Understanding Infant Pain
Originally Published In
International Journal of Childbirth Education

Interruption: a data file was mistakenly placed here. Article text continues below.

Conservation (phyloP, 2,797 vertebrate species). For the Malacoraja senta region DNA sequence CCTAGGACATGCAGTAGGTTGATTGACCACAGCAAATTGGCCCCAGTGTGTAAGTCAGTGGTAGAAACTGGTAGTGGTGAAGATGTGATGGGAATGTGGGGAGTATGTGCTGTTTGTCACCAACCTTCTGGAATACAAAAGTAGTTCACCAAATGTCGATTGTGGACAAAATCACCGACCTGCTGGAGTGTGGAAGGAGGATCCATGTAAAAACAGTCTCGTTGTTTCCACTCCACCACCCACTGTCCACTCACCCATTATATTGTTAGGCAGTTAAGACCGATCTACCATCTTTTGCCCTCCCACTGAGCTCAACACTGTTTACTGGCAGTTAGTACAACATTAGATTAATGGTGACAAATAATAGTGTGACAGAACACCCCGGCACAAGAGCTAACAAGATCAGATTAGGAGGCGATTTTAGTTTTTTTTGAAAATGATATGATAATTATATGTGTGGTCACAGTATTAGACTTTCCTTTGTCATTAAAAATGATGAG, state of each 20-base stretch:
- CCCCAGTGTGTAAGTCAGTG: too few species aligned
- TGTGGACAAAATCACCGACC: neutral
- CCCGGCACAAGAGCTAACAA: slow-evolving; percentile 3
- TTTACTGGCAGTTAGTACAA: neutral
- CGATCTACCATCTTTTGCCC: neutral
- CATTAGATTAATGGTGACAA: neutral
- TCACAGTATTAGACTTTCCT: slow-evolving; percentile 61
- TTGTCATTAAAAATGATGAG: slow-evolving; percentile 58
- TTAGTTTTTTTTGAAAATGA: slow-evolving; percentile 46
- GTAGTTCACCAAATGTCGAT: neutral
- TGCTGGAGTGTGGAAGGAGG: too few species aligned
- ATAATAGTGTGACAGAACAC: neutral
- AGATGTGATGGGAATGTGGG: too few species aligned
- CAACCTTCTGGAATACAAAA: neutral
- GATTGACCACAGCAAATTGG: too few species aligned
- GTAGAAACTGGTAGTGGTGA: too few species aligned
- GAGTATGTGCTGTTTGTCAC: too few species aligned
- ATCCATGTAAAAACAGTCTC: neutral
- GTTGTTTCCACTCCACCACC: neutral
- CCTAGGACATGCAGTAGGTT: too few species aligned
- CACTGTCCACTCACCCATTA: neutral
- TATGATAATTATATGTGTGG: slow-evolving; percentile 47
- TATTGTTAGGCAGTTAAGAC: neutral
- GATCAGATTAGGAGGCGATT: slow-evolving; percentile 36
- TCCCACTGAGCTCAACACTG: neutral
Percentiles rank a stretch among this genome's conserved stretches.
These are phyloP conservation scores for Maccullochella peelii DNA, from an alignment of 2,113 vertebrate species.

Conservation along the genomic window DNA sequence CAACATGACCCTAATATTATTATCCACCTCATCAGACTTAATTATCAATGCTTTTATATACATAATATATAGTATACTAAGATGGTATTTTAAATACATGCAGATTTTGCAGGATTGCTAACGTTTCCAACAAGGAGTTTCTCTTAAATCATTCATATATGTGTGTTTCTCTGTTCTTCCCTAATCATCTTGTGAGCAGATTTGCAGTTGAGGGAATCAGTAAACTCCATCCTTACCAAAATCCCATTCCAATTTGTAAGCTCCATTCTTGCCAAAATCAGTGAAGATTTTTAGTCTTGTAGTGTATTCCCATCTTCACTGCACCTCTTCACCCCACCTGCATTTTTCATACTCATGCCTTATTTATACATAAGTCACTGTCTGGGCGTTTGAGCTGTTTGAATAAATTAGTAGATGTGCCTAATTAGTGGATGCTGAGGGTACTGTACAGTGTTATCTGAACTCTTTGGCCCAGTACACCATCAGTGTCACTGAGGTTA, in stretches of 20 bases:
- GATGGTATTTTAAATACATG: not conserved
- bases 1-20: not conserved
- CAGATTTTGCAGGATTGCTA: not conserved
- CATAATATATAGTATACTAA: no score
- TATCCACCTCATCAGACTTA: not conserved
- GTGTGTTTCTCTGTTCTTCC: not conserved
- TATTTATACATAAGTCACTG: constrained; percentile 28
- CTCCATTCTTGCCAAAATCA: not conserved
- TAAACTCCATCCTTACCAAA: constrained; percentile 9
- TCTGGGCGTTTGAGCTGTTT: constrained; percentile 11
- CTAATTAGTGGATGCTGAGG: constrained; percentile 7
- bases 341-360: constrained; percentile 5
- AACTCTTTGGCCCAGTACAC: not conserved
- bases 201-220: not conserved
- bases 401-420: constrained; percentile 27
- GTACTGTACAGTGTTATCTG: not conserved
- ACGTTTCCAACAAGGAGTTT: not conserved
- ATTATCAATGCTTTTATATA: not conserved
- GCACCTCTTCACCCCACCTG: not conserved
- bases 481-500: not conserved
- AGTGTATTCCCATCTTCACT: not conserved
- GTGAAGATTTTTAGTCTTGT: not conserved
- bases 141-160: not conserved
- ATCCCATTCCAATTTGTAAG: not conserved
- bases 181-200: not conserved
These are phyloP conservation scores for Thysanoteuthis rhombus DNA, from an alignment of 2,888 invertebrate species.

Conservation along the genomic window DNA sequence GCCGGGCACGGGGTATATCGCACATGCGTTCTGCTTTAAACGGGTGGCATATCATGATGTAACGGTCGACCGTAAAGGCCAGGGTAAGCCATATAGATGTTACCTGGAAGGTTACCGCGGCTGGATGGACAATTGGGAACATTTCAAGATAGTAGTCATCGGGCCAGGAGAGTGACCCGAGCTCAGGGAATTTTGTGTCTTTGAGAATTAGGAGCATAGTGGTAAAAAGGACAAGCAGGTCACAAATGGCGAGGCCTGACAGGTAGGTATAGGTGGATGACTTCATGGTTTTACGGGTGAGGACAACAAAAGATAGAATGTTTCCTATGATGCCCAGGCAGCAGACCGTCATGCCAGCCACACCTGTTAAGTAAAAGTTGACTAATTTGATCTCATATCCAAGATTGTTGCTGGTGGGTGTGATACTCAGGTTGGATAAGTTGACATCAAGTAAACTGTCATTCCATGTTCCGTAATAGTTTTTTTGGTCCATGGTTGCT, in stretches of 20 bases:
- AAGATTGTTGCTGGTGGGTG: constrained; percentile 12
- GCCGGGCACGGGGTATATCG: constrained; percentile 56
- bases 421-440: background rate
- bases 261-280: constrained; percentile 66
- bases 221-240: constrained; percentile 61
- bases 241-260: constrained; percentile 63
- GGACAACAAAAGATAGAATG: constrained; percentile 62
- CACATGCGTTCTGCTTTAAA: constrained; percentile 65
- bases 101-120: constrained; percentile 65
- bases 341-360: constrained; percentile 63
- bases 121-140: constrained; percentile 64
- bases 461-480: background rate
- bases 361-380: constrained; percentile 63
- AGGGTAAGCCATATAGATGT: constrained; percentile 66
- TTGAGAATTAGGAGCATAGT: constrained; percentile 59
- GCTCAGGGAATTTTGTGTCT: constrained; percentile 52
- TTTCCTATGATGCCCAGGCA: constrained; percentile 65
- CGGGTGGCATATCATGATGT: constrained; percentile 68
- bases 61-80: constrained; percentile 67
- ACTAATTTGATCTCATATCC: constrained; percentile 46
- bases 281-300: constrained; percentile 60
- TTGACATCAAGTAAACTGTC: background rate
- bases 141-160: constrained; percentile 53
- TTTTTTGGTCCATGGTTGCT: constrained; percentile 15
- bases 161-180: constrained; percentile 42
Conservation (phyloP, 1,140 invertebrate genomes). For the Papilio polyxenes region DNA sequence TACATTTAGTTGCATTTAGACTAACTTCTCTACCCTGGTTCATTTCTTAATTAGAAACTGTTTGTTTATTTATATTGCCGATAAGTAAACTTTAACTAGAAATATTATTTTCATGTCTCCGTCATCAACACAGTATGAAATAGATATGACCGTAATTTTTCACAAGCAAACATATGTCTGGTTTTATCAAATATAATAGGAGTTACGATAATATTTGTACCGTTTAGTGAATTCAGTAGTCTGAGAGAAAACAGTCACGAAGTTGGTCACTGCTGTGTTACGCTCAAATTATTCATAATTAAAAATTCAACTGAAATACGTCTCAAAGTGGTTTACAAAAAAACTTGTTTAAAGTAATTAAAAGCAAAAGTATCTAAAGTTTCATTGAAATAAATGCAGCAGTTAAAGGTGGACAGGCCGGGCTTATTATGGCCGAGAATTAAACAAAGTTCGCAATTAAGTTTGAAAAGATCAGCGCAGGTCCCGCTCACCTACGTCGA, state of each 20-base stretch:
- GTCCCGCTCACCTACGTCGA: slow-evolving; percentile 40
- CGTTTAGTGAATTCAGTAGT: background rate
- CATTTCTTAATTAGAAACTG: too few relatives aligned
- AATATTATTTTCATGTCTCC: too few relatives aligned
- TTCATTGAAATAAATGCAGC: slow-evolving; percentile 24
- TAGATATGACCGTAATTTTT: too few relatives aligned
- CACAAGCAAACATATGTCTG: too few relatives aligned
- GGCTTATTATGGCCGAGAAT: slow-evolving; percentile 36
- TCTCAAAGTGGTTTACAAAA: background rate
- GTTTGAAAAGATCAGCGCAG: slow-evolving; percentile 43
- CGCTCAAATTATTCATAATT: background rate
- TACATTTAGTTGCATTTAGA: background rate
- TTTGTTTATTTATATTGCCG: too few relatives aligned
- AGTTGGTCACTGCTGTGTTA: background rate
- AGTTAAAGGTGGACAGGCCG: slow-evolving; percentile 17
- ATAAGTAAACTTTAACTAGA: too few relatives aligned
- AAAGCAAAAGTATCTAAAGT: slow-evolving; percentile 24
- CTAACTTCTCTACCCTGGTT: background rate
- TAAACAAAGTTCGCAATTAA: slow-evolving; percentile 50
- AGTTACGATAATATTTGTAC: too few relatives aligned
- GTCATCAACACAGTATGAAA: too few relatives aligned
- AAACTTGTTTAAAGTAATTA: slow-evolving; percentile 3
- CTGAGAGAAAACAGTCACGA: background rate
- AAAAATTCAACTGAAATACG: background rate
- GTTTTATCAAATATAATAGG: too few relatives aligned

Recent research reports that pain is detrimental to infants and they have a worse pain experience than adults or older children. It is often difficult to determine if an infant is in pain. However, studies have demonstrated facial expression changes to pain stimuli are a good indication of pain in infants. The pain expression in infants is characterized by a lowering and bulging of the brows, eyes squeezed shut, deepening of the nasolabial furrow, opening of the lips, vertically stretched mouth and taut, dished tongue. Several nonpharmaceutical methods are discussed that can be used by parents for minor infant pain, such as breastfeeding, kangaroo care, massage, and providing sucrose/sucking via a pacifier.